Assessment of obesity in early childhood
Measures of physical development were gathered at birth and at ages 3, 5 and 7 years on a sample of over 800 children as part of a multidisciplinary development study. Direct measures of obesity (skinfolds, visual estimate and calculated fat body mass) were correlated with a range of indices based on height and weight (Eid, Ponderal, Quetelet's or Body Mass Index [BMI] and a modified BMI) to determine a valid and reliable index of obesity. Quetelet's or BMI (weight divided by height squared) was found to be the best index of obesity, correlating between 0.88 and 0.96 with percentage fat body mass at ages 5 and 7 years. The BMI also correlated consistently higher indices with all direct measures of body fat than did the other indices. The results indicate that in children, as in adults, BMI can be used to assess obesity simply. It has several advantages, being easy to collect, non-invasive, objective, and requires no special equipment or highly trained personnel. Finally, the BMI, involving as it does only height and weight, can be used to assess obesity retrospectively in the numerous populations which have records of height and weight.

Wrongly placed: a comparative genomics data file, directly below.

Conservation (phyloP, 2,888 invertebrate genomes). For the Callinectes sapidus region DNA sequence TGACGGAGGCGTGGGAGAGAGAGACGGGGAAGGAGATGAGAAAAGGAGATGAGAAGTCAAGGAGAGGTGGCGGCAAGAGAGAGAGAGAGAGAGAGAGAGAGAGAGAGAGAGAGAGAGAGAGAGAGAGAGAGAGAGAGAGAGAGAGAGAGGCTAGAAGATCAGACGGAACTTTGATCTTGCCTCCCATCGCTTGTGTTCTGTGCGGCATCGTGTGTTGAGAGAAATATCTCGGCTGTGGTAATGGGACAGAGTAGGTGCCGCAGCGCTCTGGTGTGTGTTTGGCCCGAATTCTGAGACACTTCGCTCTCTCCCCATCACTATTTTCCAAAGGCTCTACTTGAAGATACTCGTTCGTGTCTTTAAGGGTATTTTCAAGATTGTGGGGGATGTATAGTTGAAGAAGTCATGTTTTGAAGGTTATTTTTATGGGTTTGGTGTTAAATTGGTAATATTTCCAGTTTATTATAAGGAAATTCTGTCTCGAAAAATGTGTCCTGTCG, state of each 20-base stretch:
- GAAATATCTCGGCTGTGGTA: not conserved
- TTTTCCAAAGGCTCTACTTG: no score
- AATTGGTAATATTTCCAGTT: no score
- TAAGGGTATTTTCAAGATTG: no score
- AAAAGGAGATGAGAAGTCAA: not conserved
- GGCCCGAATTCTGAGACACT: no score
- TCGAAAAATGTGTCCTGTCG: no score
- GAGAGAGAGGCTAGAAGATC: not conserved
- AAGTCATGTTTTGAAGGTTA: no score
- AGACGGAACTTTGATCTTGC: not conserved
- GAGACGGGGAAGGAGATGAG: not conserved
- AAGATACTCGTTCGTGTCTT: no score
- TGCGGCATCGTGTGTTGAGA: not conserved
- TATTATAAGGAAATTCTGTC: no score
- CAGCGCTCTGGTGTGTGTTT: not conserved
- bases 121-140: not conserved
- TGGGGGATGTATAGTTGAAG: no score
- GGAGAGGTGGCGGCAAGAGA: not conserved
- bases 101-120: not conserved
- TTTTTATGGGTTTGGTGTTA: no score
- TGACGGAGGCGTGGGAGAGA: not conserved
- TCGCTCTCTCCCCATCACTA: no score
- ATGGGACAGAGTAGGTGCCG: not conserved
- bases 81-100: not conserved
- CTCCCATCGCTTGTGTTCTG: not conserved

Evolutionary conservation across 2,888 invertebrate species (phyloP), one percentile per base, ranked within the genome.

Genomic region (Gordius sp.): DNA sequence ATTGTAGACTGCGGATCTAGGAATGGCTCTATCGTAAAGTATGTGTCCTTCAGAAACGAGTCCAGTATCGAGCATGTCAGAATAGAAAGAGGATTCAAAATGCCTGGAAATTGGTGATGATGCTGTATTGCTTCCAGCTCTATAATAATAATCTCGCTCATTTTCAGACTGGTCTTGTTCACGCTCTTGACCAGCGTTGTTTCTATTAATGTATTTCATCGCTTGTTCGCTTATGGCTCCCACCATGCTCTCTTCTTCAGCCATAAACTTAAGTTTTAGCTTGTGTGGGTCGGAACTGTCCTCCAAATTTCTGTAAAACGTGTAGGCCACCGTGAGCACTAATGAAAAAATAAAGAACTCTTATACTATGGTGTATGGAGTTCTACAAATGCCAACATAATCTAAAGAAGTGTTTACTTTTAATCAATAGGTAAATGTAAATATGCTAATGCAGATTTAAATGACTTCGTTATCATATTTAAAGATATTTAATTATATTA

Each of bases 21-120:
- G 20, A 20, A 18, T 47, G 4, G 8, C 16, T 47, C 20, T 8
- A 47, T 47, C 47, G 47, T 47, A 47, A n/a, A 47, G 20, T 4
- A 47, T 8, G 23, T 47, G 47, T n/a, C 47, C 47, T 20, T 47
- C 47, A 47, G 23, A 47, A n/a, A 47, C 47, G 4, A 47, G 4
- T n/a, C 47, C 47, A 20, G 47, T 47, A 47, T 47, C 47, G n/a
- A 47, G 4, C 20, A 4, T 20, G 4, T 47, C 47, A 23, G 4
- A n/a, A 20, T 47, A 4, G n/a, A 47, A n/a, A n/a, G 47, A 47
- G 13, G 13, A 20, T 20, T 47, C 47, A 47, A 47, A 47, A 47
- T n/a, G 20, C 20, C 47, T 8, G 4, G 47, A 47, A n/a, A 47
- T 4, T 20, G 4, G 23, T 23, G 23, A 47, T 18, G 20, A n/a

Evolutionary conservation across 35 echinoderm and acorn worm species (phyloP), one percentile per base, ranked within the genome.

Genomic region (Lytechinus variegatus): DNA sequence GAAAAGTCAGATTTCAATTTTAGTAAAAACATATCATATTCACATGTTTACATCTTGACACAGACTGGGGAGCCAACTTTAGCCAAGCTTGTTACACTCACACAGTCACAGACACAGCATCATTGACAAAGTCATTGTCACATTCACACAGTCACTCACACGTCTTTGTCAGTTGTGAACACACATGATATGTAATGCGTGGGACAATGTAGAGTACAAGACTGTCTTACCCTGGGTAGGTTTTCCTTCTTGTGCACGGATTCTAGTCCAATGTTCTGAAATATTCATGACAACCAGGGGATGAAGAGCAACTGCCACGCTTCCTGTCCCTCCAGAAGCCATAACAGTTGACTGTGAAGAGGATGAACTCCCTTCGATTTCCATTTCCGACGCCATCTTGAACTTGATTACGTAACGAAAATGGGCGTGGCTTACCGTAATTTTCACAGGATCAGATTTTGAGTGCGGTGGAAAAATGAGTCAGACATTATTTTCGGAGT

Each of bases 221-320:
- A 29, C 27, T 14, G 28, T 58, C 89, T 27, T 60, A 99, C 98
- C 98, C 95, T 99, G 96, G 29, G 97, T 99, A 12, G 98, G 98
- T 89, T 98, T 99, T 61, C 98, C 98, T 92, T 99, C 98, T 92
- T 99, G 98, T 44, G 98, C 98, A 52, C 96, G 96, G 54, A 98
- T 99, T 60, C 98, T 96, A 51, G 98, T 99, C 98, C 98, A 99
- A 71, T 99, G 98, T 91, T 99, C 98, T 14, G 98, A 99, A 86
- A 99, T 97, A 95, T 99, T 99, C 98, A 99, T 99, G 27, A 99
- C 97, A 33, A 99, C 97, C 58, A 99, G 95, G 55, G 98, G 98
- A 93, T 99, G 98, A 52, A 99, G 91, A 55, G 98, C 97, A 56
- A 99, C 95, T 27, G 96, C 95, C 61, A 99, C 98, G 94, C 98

|Authors||Storlien, L. H.;Bird, J. E.;Silva, P. A. :|
|Publisher Name||Aust Paediatr J|
|URL link to publisher's version||http://www.ncbi.nlm.nih.gov/entrez/query.fcgi?cmd=Retrieve&db=PubMed&dopt=Citation&list_uids=3619784|
|OpenAccess link to author's accepted manuscript version||https://publications.gimr.garvan.org.au/open-access/456|